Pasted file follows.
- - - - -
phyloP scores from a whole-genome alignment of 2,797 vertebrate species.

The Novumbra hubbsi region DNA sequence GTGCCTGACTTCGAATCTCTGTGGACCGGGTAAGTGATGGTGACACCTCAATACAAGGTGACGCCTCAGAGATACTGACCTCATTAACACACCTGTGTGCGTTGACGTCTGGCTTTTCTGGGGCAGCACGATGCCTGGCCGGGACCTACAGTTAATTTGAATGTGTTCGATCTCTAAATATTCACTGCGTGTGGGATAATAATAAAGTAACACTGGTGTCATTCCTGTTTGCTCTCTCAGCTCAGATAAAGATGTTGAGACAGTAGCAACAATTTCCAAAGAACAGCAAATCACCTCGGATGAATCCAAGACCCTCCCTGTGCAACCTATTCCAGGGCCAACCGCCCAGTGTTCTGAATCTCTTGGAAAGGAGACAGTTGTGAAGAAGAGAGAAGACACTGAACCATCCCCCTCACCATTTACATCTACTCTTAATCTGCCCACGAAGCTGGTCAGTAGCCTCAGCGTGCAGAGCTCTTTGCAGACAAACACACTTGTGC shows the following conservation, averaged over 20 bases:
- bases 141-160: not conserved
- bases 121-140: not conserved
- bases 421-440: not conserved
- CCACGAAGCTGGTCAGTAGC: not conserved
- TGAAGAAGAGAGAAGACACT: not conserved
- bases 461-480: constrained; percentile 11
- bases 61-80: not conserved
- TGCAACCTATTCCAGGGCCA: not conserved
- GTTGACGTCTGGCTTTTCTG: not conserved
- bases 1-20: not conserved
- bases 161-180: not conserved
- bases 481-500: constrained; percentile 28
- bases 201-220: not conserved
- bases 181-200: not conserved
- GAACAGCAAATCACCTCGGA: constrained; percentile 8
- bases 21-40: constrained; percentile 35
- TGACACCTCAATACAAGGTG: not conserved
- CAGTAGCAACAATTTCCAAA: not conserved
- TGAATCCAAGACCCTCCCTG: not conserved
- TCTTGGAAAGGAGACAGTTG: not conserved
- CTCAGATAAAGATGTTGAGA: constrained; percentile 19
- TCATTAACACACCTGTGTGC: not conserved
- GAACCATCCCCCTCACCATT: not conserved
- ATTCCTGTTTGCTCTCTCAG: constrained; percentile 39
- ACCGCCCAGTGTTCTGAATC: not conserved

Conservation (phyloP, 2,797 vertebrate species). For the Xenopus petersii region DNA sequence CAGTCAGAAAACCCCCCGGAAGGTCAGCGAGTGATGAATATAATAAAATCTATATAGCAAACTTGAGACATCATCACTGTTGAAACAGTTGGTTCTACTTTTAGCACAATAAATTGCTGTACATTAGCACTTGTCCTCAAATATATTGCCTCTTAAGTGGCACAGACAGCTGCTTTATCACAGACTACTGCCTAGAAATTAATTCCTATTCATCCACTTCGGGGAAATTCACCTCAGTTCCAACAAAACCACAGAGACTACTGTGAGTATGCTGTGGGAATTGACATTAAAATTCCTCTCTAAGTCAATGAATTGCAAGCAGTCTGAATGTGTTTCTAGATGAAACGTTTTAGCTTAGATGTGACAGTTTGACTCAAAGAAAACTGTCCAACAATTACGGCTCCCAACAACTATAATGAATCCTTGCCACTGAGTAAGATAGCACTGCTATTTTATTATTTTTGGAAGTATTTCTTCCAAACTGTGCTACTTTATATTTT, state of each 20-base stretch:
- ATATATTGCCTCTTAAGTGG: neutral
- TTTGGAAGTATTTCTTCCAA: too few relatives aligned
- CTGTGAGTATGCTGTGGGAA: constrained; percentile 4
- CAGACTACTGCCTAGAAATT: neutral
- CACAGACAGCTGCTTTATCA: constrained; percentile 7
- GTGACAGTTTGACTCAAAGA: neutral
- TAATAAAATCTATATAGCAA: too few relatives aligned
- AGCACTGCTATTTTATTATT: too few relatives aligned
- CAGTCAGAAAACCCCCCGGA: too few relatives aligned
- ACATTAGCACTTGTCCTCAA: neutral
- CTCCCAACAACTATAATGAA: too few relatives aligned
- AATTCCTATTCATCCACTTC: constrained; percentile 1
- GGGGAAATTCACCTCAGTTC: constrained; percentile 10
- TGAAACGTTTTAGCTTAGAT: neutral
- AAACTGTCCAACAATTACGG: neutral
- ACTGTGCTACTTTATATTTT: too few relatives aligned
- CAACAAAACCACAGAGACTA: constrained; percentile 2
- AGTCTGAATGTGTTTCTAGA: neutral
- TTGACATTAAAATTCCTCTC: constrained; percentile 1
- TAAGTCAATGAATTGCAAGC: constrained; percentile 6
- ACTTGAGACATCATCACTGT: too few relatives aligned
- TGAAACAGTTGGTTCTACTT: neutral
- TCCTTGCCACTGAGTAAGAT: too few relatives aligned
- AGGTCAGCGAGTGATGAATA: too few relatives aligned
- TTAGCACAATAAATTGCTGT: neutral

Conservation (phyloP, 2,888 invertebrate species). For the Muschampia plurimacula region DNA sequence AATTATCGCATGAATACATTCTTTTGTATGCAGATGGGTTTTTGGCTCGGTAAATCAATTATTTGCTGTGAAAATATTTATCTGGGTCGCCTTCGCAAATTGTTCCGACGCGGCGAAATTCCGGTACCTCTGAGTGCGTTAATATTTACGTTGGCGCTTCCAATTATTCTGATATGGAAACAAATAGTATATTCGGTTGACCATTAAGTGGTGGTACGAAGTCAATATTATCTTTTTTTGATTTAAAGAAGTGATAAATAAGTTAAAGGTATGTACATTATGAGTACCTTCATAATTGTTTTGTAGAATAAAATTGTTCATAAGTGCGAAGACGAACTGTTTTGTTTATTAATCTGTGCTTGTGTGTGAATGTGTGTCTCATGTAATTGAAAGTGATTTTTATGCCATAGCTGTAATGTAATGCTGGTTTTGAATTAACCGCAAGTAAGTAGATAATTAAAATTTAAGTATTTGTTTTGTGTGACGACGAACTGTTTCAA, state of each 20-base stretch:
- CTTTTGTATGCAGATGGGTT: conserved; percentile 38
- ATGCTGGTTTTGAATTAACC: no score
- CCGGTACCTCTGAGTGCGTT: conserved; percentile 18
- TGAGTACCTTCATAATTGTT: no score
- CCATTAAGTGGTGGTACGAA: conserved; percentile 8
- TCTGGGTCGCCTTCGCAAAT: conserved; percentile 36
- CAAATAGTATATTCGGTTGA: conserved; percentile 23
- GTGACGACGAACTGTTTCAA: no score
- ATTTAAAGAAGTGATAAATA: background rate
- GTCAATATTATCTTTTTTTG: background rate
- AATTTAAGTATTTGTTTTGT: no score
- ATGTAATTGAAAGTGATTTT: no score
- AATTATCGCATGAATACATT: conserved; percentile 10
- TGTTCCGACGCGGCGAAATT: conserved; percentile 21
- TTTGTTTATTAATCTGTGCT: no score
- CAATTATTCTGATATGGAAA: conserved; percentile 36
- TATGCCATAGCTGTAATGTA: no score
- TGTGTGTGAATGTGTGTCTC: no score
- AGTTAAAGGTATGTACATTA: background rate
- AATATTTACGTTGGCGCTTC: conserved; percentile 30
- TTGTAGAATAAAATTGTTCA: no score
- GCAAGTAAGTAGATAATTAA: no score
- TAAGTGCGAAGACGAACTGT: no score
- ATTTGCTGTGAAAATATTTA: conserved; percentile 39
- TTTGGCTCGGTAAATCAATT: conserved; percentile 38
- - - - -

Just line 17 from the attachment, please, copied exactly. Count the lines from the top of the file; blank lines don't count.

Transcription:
- GAACAGCAAATCACCTCGGA: constrained; percentile 8